SHALL THE TRAMCAR BE SCRAPPED?
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An Argument Against the Retention of the Tramways and Against the Development of the Trolley-bus System.
By Mr. C. B. Moon, Director of Leyland Motors, Ltd.
IT IS very interesting and enlightening to learn, from the Press reports of the meeting of the Municipal Tramways Association recently concluded in Salford, that tramway managers are generally agreed that tramways at the present time are not paying their way and that, if and when the necessary reconstruction and renewals have been effected and supposing that necessary additional facilities have to be provided by laying additional track and erecting additional equipment, the loss on such undertaking would inevitably be enormous.
At the present time, quite small as well as large motor omnibus services are being operated at a satisfactory rate of profit ; for instance, in one case, a provincial omnibus company, whose prospectus appeared in the papers recently, has a certified average net profit of 35 per cent, per year for the past eight years. The tramway managers complained at the conference of the unfair competition of motor omnibuses, but is it not a fact that, except in the case of London, local authorities, before licensing a motorbus service which overlaps their own tramway service, insist on such a scale of fares as will prevent all except long-distance passengers from using the bus in preference to the tram .7 On the score of taxation, the motorbus nowadays has nothing in its favour. The public) interest is that the best vehicle should win.
At the conference a general adoption of the trolley-bus was advocated ; surely this will be a very
retrograde step. So far as published figures are available, it would appear that the, total costs of running petrol buses and trolley-buses are about the same, but every practical person must be fully aware that the earning capacity of the petrol bus is vastly greater, in that the line of route can he changed either, from day to day to suit local traffic conditions, or from year to year by accommodating the growth of the neighbourhood. In addition, the petrol bus can be used at week-ends and for special parties and holiday excursions ; it comes to the footpath to pick up its passengers, and that alone is a very great convenience to the public and a time-saver on the trip.
Your older readers will remember the great out n14
cry which was raised. at the beginning of the electric tramway against overhead wires. Undoubtedly they are a great disfigurement to a town, and, other things being equal, a system which does not necessitate their continuance in the,street will most certainly be adopted in the end. The trolley-bus is an intermediate stage and a compromise only.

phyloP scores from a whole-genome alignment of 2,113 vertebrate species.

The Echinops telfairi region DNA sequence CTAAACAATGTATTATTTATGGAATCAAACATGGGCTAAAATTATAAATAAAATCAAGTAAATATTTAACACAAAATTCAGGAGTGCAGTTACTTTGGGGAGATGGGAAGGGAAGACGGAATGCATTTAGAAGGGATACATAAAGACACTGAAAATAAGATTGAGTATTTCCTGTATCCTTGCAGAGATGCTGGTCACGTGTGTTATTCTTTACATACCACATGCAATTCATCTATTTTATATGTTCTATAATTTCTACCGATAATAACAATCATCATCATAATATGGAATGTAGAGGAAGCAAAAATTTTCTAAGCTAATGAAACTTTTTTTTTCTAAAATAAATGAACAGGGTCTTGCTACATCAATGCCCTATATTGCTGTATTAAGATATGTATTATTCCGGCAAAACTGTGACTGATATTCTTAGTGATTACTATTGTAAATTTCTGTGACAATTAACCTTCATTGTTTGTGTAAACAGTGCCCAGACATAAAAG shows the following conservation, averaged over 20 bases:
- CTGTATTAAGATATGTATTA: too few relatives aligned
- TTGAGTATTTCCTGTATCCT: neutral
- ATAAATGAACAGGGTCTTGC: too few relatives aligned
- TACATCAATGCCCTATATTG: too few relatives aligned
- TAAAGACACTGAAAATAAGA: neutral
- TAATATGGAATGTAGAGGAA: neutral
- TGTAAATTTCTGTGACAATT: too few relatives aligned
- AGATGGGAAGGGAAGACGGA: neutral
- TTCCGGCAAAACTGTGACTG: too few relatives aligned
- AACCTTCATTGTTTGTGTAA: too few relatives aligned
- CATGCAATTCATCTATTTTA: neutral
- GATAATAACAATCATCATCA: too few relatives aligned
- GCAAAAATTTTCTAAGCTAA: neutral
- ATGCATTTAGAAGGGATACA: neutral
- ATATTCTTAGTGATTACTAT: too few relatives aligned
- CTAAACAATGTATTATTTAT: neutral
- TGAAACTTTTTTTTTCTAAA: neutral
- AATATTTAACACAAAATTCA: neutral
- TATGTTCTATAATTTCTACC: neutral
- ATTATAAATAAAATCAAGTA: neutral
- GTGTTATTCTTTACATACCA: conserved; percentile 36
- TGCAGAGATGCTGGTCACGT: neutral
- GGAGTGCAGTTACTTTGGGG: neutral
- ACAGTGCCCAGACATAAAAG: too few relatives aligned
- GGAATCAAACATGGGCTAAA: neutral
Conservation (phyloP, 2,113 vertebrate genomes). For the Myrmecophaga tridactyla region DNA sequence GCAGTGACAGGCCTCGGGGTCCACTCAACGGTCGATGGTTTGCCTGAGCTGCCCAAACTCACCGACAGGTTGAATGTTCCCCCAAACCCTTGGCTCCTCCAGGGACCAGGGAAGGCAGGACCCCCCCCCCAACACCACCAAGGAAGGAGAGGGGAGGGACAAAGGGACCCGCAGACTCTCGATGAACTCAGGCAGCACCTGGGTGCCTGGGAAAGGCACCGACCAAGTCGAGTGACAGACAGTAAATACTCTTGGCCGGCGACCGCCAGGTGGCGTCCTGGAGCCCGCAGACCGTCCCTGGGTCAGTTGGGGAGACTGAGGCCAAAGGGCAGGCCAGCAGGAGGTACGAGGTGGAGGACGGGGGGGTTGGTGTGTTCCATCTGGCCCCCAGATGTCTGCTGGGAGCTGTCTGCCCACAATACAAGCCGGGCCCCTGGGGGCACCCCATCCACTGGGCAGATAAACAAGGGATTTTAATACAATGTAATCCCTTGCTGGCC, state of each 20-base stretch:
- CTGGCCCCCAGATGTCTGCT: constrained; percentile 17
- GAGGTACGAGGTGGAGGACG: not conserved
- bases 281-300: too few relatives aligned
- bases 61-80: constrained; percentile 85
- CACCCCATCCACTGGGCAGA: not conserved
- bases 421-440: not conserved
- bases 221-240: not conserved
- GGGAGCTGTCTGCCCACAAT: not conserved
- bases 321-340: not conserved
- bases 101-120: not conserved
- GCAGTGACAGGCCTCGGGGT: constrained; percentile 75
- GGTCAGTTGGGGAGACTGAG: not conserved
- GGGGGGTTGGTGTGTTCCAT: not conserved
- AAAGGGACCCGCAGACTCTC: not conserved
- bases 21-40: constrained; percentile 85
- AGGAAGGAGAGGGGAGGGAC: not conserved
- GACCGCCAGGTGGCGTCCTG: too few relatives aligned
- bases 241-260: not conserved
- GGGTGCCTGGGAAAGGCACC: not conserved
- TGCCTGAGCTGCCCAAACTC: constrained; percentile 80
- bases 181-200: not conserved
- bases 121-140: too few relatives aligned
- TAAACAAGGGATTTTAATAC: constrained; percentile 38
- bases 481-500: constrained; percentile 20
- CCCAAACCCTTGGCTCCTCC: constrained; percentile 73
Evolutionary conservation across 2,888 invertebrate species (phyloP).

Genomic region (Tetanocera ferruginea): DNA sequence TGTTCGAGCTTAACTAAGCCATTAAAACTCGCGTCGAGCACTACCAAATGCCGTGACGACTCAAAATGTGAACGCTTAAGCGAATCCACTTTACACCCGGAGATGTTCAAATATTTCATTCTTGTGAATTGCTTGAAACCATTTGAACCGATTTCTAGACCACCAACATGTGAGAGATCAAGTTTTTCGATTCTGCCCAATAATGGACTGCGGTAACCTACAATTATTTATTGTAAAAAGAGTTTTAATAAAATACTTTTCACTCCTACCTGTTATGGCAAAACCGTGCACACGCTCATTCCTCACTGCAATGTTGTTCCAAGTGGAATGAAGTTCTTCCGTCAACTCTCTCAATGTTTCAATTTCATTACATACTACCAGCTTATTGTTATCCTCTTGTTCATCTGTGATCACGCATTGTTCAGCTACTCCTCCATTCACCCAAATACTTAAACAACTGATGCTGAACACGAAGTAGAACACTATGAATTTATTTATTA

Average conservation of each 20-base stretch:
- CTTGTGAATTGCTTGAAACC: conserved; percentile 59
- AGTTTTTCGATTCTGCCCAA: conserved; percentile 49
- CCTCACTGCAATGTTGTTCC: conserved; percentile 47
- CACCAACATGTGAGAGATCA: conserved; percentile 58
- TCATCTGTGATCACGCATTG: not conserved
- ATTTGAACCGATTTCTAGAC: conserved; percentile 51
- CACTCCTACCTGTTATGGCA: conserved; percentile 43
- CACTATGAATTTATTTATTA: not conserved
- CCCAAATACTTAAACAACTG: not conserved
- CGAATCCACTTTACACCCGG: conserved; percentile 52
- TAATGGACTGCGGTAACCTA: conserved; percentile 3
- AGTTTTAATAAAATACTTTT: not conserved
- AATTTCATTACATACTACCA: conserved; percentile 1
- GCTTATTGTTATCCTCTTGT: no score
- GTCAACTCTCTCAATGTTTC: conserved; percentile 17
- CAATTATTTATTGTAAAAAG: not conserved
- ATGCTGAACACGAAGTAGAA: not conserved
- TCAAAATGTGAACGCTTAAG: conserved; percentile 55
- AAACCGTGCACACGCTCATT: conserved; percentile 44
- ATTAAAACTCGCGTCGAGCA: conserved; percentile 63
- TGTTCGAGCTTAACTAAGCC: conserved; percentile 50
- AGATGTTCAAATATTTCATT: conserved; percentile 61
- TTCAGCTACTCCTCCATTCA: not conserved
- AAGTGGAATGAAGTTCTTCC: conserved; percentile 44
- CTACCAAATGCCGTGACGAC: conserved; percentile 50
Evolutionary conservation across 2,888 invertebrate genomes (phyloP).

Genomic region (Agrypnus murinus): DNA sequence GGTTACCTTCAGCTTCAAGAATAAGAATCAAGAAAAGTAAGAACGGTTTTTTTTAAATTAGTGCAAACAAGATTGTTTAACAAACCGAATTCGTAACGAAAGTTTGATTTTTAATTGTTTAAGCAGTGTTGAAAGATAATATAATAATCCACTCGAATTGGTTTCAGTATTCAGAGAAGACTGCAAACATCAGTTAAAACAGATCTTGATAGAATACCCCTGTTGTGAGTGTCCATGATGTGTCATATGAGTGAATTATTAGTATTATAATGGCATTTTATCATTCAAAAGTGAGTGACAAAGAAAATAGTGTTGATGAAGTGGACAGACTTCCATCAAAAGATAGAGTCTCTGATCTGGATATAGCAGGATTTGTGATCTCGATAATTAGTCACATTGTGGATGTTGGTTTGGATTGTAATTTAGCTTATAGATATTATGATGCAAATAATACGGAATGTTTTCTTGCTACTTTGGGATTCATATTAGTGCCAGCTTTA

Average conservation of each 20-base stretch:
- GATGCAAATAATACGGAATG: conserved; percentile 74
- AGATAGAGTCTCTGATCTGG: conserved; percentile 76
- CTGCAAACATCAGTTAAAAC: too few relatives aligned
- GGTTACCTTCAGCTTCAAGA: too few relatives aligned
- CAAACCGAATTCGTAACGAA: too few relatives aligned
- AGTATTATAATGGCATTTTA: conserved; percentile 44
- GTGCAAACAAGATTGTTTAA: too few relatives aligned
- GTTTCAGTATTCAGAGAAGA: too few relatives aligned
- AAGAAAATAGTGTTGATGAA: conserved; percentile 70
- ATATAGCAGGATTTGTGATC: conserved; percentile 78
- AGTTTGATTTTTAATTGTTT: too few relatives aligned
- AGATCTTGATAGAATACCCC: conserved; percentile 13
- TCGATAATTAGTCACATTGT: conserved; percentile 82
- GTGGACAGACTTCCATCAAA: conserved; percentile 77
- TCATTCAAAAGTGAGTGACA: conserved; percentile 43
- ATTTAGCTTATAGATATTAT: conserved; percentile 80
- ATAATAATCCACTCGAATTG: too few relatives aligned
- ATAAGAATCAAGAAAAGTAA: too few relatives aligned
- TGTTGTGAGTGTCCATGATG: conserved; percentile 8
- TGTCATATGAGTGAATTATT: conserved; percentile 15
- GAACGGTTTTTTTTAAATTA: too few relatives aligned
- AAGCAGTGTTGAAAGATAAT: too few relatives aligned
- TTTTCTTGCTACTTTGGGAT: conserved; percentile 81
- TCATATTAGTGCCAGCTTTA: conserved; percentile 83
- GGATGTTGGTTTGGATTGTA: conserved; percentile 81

There is another consideration which many corporations have to regard, and that is the extension of their electrical plant for general lighting and power purposes,at a time when plant costs in the neighbourhood of 250 per cent. higher than prewar figures. Is it not going to be desirable, in order to avoid such expenditure, to use power plant now devoted to tramway purposes for other purposes on an increasing scale, spending part of the money that will be necessary for tramway renewals and extensions on fleets of motor omnibuses and thus improving the appearance of our towns, reducing the total expenditure and giving the public a quicker and less noisy service'? People have become so much accustomed to the tramway now that, unless their attention is drawn to the fact, they do not, perhaps, realize the shattering noise which is made by a tramcar as compared with an up-to-date motorbus; it will be admitted that, in a quiet district, a tram can be heard over a distance of four or five miles during its journey, whereas the motorbus is quite inaudible except just at the moment of passing.
The object of these remarks is to point out to ratepayers that now is the time to approach their representatives on the various councils with a view to stopping all further expenditure on tramways and the purchase of privately owned tramways by municipalities. In its stead, it is progressive policy to foster the inauguration of well-equipped motorbus services, which will certainly and ultimately replace the tramway systems as extensions and renewals he come necessary. Startling as it may seem, it would be wise, before tramway finances become more and even more burdensome, to adopt a definite policy of abandoning the whole of the tramwayundertakings at the earliest possible moment, and as an alternative not to tinker with the trolley-bus.